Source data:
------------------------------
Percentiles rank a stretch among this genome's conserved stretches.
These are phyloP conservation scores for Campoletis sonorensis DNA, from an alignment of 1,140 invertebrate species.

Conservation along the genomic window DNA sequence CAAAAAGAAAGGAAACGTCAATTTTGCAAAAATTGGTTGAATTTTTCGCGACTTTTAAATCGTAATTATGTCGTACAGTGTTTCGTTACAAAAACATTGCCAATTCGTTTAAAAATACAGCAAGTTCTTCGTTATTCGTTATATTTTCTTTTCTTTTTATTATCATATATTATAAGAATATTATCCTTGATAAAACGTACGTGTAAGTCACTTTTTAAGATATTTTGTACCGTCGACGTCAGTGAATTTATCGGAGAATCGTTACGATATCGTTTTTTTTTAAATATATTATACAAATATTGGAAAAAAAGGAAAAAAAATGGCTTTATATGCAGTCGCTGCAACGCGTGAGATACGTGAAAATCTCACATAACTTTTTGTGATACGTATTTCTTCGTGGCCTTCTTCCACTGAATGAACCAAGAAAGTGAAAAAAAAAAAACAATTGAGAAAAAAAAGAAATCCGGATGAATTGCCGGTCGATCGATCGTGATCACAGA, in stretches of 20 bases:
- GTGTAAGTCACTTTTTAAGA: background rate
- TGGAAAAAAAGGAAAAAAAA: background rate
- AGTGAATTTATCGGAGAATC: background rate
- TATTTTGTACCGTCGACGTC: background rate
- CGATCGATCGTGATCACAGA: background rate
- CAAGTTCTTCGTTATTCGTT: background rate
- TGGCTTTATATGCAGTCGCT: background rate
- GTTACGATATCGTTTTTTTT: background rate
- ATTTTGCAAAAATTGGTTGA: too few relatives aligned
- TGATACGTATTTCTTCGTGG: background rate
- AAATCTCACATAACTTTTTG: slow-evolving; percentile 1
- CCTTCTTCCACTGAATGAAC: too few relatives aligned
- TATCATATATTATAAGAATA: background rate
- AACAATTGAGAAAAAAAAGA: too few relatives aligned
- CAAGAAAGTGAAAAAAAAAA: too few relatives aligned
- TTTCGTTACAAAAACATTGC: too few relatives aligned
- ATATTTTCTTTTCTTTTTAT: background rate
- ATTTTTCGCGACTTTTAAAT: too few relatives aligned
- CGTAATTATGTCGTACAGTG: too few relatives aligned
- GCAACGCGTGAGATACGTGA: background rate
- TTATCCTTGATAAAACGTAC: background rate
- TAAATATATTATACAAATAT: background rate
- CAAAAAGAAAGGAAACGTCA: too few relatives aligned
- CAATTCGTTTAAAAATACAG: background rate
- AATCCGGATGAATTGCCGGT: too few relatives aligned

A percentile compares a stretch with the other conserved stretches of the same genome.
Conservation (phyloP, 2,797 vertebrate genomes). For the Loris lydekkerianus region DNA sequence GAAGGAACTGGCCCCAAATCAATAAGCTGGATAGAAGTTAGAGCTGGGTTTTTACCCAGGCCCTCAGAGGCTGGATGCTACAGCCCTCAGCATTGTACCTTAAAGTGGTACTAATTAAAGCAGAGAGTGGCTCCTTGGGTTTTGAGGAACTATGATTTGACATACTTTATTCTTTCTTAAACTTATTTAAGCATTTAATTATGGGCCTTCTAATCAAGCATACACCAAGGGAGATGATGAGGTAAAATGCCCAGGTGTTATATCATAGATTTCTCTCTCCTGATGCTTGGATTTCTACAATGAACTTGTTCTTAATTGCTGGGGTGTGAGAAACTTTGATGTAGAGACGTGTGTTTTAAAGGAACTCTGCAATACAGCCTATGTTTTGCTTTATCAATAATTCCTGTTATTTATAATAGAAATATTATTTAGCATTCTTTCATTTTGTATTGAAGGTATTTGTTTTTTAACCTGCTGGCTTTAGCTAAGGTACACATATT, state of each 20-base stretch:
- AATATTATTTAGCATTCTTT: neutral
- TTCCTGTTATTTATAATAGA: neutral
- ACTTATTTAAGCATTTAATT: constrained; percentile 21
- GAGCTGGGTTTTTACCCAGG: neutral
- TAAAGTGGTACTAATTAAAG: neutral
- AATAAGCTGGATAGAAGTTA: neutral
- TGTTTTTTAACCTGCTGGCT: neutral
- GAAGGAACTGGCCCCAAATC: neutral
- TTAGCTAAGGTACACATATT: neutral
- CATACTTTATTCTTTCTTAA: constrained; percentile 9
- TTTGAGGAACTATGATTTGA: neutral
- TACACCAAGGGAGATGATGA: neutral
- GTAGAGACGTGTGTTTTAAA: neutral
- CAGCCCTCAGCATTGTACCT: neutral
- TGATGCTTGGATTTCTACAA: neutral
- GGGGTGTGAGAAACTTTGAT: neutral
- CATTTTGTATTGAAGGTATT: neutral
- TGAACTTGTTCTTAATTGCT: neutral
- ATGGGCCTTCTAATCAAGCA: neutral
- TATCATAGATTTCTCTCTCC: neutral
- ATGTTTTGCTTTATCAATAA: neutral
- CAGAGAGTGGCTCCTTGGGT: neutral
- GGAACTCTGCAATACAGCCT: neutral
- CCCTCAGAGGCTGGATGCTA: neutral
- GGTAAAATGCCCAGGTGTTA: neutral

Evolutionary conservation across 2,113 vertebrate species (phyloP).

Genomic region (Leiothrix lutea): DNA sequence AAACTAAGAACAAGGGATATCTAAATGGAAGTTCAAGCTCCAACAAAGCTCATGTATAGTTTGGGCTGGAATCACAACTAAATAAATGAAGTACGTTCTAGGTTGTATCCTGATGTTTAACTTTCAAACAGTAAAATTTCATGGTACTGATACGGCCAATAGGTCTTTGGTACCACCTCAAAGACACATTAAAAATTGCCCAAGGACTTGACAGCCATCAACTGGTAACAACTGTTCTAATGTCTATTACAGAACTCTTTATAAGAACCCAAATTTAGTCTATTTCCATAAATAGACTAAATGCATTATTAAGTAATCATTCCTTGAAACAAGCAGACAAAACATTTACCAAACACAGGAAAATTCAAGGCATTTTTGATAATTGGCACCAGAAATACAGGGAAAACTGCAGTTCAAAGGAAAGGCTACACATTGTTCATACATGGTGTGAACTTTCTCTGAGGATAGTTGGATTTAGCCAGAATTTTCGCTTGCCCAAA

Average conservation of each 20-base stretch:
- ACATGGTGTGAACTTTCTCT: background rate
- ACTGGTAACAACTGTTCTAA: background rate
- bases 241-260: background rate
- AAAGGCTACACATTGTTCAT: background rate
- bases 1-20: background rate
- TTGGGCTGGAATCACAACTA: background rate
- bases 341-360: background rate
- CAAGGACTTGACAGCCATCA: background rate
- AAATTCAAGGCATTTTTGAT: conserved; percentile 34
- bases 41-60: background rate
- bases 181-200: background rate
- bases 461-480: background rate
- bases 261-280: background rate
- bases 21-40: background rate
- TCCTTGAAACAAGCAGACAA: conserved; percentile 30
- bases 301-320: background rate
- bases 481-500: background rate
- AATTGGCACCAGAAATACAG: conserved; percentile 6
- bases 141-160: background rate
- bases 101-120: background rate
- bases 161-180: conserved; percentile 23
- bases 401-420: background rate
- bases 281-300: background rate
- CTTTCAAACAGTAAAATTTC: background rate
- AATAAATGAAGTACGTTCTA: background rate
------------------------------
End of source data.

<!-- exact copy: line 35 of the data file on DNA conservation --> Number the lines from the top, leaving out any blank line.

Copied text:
- TAAAGTGGTACTAATTAAAG: neutral